Cardiovascular disease -- the No. 1 killer in the United States -- faces a formidable foe on the Kenai Peninsula. Celebrating American Heart Month, survivors of heart disease, medical professionals and the peninsula's youth take stock of the battle being waged and victories being claimed.
Bonnie Smith's knowledge of heart disease came the hard way.
"I was in the middle of a meeting and I just started feeling really sort of strange," said Smith, 68, of her Dec. 13, 1995, heart attack. "I excused myself, someone followed me out of the room, and someone else called 911."
Once stabilized at Central Peninsula General Hospital, Smith was transported to Providence Medical Center in Anchorage, where bypass surgery was performed five days later.
"I can't say enough about how good the hospital was and the emergency room people," she said of her treatment by CPGH staff and Soldotna internist John P. Bramante. "The doctor in Anchorage said had I not had the care I got, the (Anchorage) doctors could not have performed the surgery. They said that care saved my life."
A few years later, Smith helped save longtime friend Jack Brown, 53, of Nikiski.
"I was playing in a softball game and I couldn't breathe," said Brown, who serves on the Kenai Peninsula Borough Assembly. "I thought it was a problem with my lungs or maybe a touch of pneumonia."
Later that summer, he had a similar experience. When Smith suggested Brown's problems were heart-related and advised that he seek medical attention, Brown got angry.
"I was in total denial," Brown said. "But she's like my mother, so I listened to her and went and had it checked."
After being diagnosed with heart disease, Brown elected to treat his condition with diet and exercise. But in December 1999, after Soldotna internist William J. Kelley ordered more tests, Brown received sobering news from doctors at Virginia Mason Hospital in Seattle, Wash.
"You're like a walking time bomb," Brown said they told him. "They said that somewhere around 30 to 40 percent of the people in my situation would have dropped dead on the spot. The majority of the remaining percentage would have irreversible (heart) damage. 'You're not dead and you don't have irreversible damage. We have one word for you: fortunate.'"
Before undergoing bypass surgery, Brown called his friend.
"I'll never forget it because he asked, 'Will it hurt?'" Smith said. "And I said, 'No, not really.' After surgery, he said, 'Bonnie lied. It does hurt.'"
Brown praised the care he received on the peninsula.
"I think the world of Dr. Kelley," Brown said. "He didn't leave any options for me. He said, 'You've got to do this, Jack.'"
Smith keeps close tabs on her friend.
"To this day, I check on (Brown) every day," she said. "Did I save his life? I think at that time, it did. I certainly am pleased that he followed advice and is doing well."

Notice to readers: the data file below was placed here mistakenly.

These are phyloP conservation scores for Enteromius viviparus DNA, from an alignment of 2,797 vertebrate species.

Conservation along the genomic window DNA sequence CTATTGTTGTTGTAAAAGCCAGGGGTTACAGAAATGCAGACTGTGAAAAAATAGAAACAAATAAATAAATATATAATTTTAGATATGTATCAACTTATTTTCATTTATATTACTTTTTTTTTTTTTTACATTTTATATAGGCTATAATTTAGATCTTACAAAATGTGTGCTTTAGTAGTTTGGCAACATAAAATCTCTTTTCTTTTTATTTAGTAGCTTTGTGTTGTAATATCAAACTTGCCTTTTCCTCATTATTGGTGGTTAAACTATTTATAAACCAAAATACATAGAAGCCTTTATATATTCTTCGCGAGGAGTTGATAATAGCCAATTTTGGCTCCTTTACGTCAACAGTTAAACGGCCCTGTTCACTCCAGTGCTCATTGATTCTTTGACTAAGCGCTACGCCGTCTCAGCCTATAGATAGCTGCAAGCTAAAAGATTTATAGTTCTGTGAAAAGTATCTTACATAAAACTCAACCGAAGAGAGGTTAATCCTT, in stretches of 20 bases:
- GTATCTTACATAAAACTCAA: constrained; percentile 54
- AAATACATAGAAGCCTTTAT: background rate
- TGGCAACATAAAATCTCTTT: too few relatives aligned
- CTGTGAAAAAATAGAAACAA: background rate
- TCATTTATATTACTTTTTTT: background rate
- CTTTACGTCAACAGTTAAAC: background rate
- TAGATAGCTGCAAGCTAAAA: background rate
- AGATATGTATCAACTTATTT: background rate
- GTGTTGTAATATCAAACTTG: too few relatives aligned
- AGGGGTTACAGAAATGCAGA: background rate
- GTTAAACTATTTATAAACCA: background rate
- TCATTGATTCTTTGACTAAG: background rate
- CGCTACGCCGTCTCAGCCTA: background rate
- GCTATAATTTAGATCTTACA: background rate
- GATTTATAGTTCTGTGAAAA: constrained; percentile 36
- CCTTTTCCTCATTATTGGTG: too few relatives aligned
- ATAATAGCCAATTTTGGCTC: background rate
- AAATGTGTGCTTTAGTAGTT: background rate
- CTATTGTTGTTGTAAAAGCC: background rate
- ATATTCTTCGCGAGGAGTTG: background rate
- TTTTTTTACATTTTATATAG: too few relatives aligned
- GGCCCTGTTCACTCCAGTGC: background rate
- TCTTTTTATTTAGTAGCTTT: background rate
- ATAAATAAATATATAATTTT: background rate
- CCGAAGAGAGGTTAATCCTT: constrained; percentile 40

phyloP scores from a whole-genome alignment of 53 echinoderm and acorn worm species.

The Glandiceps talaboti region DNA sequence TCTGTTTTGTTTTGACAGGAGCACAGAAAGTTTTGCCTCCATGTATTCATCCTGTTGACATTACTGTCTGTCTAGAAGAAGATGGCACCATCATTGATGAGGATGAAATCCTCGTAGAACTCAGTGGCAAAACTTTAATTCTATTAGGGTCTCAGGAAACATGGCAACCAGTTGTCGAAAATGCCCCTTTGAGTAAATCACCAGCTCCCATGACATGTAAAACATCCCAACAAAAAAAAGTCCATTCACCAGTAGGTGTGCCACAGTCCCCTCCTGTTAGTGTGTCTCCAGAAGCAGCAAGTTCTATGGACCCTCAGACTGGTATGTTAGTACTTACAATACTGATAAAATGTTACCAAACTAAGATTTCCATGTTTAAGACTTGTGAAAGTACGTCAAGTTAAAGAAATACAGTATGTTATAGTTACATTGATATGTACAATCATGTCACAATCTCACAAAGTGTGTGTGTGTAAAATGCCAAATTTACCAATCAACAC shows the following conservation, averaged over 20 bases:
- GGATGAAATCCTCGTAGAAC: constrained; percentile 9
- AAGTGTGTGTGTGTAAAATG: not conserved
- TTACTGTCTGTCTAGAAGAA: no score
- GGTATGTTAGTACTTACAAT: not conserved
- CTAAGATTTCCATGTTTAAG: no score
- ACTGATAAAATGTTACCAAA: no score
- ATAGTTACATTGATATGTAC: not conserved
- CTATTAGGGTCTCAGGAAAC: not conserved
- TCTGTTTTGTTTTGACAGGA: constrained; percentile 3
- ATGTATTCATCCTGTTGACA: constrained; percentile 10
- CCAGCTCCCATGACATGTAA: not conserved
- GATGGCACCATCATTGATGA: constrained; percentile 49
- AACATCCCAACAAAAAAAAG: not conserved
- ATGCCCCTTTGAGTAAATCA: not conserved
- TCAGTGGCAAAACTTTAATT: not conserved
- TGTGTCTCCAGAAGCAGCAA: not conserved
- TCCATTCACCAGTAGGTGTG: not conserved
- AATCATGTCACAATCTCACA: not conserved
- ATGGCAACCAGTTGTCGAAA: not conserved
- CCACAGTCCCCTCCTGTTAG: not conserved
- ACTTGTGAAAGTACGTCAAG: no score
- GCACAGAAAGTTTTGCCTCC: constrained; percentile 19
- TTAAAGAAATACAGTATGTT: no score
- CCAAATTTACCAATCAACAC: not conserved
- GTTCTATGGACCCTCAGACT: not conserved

Smith and Brown have family histories with cardiovascular disease. Smith's father had bypass surgery, and Brown's father and grandfather both died of heart attacks. Kelley listed a family history of heart disease as one of several risk factors people need to be aware of. Others include smoking, high blood pressure, diabetes and high cholesterol.
"Have your blood pressure checked, have your cholesterol checked, stop smoking or, better yet, don't start," Kelley said. "The big thing is to know the risk factors and pay attention to them."
Although the peninsula lacks a cardiologist, two from the Alaska Heart Institute in Anchorage hold a clinic at Central Peninsula General Hospital's emergency room one day a week, according to Kelley. Initial diagnostic studies, however, can be done by local doctors, he said.
"If the results are suspicious or indicate significant problems, we refer patients to a cardiologist because more invasive testing is usually required, and that's usually done in Anchorage," Kelley said, adding that peninsula doctors have a good working relationship with Anchorage cardiologists.
"We have access 20 minutes away by helicopter if needed," Kelley said. "From a doctor's and a patient's perspective, quality of care can be pretty high even though we can't do it in house, so to speak."
The Soldotna doctor said symptoms aren't always like those on television.
"There's often not a crushing pain. It can be kind of vague or a mild discomfort that goes away. The symptoms can be not too dramatic. People don't recognize them and they wonder if it really is that bad."
Helping hold the line against cardiovascular disease are students at 14 peninsula schools, according to Jason Miller, American Heart Association regional director in Anchorage. Last year, the students helped raise more than $350,000.
Instructor Steve Gillaspie said ninth graders at Nikiski Middle-Senior High School researched and presented information on heart health to grades seven and eight, involving more than 300 students. A "hoops for heart" tournament organized by the students raised an estimated $1,200.
Other peninsula schools participating with AHA include Aurora Borealis Charter School, Hope Elementary, Kalifornsky Beach Elementary, Mountain View Elementary, Nanwalek School, Nikiski Elementary, Kenai Middle School, Ninilchik School, Redoubt Elementary, Seward Elementary, Tustumena Elementary, Homer Middle School and McNeil Canyon Elementary.
"If we educate them at a young age, we hope they will be a little more health aware in the future and as a result have a lower risk of heart disease," he said.
Miller said instructors who take a lead in teaching heart health "don't do it because it's a fun fund-raiser. It's a community service they're providing, not just for Alaskans, but nationwide. They're lifesavers."
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